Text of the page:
I got an email from Michael Goodine from TOEFL Resources yesterday informing me that the TOEFL is now offered weekly to test-takers. Right now, all my TOEFL Courses are at full capacity until next month. Therefore, check out TOEFL Resources right now if you want to get your speaking and writing practice tests evaluated by a qualified TOEFL mentor. In addition, TOEFL Resources is exactly up to date with all the new TOEFL changes. And, he posts regular free content so you can improve your TOEFL skills and strategies: CLICK HERE
According to the new 2019-2020 bulletin, you are now allowed to take the test weekly. Before, ETS limited test-takers to not being able to take the test more than once within a 12-day period.
TOEFL Offered Weekly to Test-Takers: Do NOT violate this policy!
With the new change, you are now limited to taking the test no more than one time within a 3-day period. Keep in mind the following implications to this change:
- Do not register for another TOEFL exam within the 3-day period.
- If you take the TOEFL exam more than once within a 3-day period, your scores will be cancelled.
- ETS will tell any institutions that you sent your scores to that your scores were cancelled.
- You will NOT receive a refund for your test fee.
TOEFL Offered Weekly to Test-Takers: Should you take the TOEFL weekly?
Of course not! Taking the TOEFL weekly is very expensive. In addition, if you take the TOEFL too many times, you will start focusing too much on test-taking strategies and not enough time on actually improving your English. Most students are taking the TOEFL for at least two reasons:
- To gain entrance into an undergraduate or graduate program
- To clear a healthcare or some other type of work requirement
Whatever your reason for taking the TOEFL exam, you will need to use your English for academic, professional, and personal situations. Therefore, spend most of your time improving your overall academic English. For instance, make sure that you have a strong vocabulary base of about 2,000 college-level words. Moreover, you should set a goal to improve your pronunciation:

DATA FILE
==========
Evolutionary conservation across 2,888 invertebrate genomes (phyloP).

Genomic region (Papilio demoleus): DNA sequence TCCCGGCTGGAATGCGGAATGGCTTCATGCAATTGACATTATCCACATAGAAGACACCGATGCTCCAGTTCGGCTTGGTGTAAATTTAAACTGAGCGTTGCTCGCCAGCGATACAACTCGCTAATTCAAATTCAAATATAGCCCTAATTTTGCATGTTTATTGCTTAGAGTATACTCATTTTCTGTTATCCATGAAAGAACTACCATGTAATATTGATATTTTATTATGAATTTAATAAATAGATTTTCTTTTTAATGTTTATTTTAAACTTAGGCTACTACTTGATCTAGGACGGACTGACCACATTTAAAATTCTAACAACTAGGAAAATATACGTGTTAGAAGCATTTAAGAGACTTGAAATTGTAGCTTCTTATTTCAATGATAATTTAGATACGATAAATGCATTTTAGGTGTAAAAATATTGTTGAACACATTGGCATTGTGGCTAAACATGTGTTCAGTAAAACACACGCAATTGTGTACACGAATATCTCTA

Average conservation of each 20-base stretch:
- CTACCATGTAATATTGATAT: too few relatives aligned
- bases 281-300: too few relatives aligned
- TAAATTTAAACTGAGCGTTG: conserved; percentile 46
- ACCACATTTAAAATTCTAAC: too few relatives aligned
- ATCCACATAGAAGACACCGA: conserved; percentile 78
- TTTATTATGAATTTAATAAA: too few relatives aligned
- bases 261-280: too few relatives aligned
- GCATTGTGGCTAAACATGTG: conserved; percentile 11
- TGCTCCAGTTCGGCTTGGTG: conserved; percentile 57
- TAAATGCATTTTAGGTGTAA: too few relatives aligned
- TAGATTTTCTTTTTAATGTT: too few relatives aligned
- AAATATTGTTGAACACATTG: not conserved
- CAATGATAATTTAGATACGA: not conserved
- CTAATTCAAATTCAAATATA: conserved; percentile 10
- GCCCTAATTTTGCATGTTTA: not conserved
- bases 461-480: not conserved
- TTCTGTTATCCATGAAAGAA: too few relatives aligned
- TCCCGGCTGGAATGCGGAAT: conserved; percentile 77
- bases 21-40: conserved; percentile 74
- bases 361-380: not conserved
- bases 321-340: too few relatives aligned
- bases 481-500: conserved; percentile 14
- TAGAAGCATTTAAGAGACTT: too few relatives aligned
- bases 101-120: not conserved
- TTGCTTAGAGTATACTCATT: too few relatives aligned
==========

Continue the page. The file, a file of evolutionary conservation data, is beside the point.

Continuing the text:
- Vowel and consonant sounds
- Syllable division and grammatical word endings
- Word stress patterns with multi-syllabic words
- Sentence rhythm (stress and unstress patterns of function and content words)
- Intonation patterns
- Thought groups and blending
Obviously, be diligent in improving your grammar (both basic and advanced), listening, reading, speaking, and writing so that you are functional.
Keep your eye on your real purpose.
Your purpose is real world communication, not just a target TOEFL score or subtotal reading, listening, speaking, and writing scores. If you obsess and start taking the TOEFL too frequently, you will lost sight of your real goal of improving your academic English proficiency. Taking the test repeatedly does not improve your English, nor does it increase your likelihood of reaching your target score. Don’t believe me? I wrote an article titled “TOEFL Hell,” which describes what happens to students who focus too much on test-taking strategies and not enough time learning English. If you plan on taking the test multiple times, limit your frequency to every 3-6 months. After taking a TOEFL exam, do not simply re-register to take the exam again:
- Look at your score report closely to see what reading, listening, speaking, and writing problems you having.
- Based on your target score and how many points you are short of that goal, choose a TOEFL course.
- As you go through your TOEFL course, regularly send pronunciation, speaking, and writing practice tests so that your accent reduction coach, your speaking mentor, and your writing mentor can give you feedback to help you monitor your progress.
- Once you complete your course, take a full-length TOEFL iBT four hour practice test. If your practice test score is the same as the target score and subtotal scores, register for the TOEFL exam.